Above his desk at Rutgers University, psychology professor Barry Komisaruk has a framed image of what female brain activity looks like during orgasm. It looks like a sunset. Every major region of her brain ignites at the height of climax. He is the first to record such an image, and in recent years has used his research to improve women’s lives.
It started with hormones and doves. Back in the 1950s, Komisaruk, a behavioral neuroscientist and an author of The Science of Orgasm and The Orgasm Answer Guide, was looking at what he called “invisible forces that act at a distance” or, more specifically, at how neurons produced consciousness. He was anesthetizing doves, clamping them down, and drilling minuscule holes in their skulls to then implant hormone crystals into their brains. He was studying how hormone production stimulates behavior, and how behavior stimulates hormone production. This was his initial claim to fame, and the beginning of a long series of sexual behavioral studies that eventually revealed important facts about women, pleasure, and pain.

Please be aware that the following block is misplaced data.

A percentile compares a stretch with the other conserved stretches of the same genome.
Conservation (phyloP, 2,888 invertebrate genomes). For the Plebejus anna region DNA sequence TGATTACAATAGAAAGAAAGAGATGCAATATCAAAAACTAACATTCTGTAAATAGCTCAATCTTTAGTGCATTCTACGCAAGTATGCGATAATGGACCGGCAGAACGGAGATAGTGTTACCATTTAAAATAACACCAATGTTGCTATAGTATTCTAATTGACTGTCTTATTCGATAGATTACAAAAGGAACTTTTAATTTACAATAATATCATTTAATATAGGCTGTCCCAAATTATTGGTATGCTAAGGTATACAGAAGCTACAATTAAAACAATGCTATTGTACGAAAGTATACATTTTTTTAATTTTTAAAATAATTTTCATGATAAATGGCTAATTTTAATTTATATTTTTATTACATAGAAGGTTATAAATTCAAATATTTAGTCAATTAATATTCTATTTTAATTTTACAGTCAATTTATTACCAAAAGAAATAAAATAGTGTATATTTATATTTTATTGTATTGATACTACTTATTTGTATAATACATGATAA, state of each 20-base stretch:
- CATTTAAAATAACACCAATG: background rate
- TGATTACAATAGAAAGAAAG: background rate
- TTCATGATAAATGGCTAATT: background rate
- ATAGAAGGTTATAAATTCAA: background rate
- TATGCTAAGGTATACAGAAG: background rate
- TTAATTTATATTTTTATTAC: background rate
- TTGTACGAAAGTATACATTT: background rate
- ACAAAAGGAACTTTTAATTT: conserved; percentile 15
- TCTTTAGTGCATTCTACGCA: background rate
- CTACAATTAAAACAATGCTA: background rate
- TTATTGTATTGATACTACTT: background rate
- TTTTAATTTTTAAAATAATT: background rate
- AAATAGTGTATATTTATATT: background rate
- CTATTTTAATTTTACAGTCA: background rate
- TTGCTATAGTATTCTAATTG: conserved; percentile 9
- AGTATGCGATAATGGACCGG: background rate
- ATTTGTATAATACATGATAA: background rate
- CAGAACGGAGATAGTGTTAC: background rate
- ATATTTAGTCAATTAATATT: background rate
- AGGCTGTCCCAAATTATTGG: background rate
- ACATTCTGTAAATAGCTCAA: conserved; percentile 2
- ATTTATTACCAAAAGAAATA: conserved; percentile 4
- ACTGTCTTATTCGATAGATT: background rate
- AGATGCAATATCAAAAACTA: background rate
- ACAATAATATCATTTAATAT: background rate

Read more. [Image martinaphotography/flickr]
Here’s another piece I did for my Map’s class! I did a bit of an informational sheet for Mammoth Cave, Kentucky.
Exciting news: deaf people get gene tweak to restore natural hearing (via NewScientist)
You… might recognize me were I wearing my decanus helmet.
"Oh?" She frowned again thinking. "I’m sorry, my memory is not the best. Please forgive me if this is the second" or third or fourth or fifth "time I’ve introduced myself."
Gently her hands pressed against his nose. “Does this hurt?”